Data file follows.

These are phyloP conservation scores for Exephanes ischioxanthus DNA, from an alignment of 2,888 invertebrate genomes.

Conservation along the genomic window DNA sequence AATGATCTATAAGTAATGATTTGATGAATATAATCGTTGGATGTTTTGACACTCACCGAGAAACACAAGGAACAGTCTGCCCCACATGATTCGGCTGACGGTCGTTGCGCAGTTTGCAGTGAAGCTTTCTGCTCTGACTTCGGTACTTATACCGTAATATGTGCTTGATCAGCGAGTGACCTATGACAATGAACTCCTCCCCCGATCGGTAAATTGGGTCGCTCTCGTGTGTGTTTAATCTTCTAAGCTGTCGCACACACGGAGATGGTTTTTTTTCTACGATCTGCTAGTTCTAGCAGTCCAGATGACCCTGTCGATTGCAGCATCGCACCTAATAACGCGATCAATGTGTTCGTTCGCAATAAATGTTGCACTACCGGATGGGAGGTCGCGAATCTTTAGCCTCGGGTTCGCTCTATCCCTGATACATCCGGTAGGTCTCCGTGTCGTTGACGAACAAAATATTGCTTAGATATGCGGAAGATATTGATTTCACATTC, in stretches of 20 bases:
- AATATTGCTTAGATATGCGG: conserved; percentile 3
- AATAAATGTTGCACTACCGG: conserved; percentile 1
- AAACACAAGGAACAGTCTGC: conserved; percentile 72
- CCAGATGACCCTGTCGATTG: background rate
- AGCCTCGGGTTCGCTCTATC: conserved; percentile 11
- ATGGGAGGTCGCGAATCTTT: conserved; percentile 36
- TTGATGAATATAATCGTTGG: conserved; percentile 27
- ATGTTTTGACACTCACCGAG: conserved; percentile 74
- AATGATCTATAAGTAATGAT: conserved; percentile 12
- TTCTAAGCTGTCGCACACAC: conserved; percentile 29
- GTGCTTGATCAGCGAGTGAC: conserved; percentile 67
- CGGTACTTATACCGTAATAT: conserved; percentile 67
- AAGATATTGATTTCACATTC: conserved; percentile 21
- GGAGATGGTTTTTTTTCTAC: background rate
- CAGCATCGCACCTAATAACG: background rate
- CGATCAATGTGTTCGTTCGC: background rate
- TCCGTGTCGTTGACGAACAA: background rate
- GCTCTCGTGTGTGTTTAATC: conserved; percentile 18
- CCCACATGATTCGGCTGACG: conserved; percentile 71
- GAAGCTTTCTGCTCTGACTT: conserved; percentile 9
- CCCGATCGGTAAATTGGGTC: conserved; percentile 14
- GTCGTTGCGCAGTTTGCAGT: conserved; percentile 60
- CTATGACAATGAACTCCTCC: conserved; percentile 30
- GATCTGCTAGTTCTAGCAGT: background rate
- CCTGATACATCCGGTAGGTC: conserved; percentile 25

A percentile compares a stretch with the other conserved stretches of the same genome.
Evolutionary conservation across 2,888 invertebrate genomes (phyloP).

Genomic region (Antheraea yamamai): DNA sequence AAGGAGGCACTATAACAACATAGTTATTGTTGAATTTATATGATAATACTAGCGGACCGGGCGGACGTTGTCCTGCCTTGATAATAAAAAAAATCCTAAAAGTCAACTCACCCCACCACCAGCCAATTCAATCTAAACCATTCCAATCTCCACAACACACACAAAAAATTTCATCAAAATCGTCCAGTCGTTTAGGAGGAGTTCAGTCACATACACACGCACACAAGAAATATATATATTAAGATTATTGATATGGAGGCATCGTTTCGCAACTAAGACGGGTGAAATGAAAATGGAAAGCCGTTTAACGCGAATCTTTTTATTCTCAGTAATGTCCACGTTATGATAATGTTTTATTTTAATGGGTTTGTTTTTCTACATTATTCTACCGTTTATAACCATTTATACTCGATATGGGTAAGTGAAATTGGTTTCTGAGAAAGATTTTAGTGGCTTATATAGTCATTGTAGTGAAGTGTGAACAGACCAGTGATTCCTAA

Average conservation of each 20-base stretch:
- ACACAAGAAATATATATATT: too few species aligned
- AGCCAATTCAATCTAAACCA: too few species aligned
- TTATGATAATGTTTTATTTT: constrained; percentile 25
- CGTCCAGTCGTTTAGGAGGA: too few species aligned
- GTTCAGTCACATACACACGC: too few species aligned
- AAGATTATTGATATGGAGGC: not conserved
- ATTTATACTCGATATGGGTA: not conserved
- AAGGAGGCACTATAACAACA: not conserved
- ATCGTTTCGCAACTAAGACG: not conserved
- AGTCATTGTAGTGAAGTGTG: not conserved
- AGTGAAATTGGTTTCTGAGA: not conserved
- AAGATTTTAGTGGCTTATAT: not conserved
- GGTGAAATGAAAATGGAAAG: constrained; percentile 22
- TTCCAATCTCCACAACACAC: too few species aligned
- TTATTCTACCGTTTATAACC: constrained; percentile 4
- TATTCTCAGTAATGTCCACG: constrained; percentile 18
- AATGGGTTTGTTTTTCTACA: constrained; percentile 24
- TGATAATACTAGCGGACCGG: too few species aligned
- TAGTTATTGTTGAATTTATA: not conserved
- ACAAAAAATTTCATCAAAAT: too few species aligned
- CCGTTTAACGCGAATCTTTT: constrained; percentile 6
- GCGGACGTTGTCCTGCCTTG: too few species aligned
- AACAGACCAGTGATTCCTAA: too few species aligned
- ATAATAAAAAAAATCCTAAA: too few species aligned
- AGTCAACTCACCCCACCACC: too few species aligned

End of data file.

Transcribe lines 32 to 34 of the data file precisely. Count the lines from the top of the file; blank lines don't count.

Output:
- ACACAAGAAATATATATATT: too few species aligned
- AGCCAATTCAATCTAAACCA: too few species aligned
- TTATGATAATGTTTTATTTT: constrained; percentile 25